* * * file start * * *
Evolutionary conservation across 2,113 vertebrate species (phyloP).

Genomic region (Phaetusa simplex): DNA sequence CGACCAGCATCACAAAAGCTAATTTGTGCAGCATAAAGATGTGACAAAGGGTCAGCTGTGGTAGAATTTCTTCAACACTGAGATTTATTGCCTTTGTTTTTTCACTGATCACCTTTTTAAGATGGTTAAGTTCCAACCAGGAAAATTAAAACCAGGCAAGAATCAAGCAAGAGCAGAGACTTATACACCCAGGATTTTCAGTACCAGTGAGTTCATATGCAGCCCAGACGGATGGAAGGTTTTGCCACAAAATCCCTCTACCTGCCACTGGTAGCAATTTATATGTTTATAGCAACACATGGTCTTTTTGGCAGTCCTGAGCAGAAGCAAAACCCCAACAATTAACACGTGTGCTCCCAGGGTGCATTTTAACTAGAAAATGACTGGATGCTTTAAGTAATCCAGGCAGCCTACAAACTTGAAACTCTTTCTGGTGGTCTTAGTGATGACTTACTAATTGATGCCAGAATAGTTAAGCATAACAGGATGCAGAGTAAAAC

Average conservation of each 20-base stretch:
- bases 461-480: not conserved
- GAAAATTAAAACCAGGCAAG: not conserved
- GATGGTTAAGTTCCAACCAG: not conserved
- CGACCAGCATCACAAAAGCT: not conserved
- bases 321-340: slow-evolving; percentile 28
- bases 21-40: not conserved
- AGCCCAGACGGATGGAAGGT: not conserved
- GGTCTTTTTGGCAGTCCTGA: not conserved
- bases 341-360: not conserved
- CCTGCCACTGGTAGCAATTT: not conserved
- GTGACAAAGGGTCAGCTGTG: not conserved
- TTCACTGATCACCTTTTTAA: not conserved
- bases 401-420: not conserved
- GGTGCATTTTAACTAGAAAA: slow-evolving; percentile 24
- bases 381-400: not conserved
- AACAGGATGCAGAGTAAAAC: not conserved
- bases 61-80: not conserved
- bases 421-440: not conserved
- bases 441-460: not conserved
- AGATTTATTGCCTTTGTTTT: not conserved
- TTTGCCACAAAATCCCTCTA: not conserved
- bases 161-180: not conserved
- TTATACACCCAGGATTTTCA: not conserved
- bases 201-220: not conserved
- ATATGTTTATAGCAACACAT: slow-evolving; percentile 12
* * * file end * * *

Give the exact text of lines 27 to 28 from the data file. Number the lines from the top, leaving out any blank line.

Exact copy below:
- bases 201-220: not conserved
- ATATGTTTATAGCAACACAT: slow-evolving; percentile 12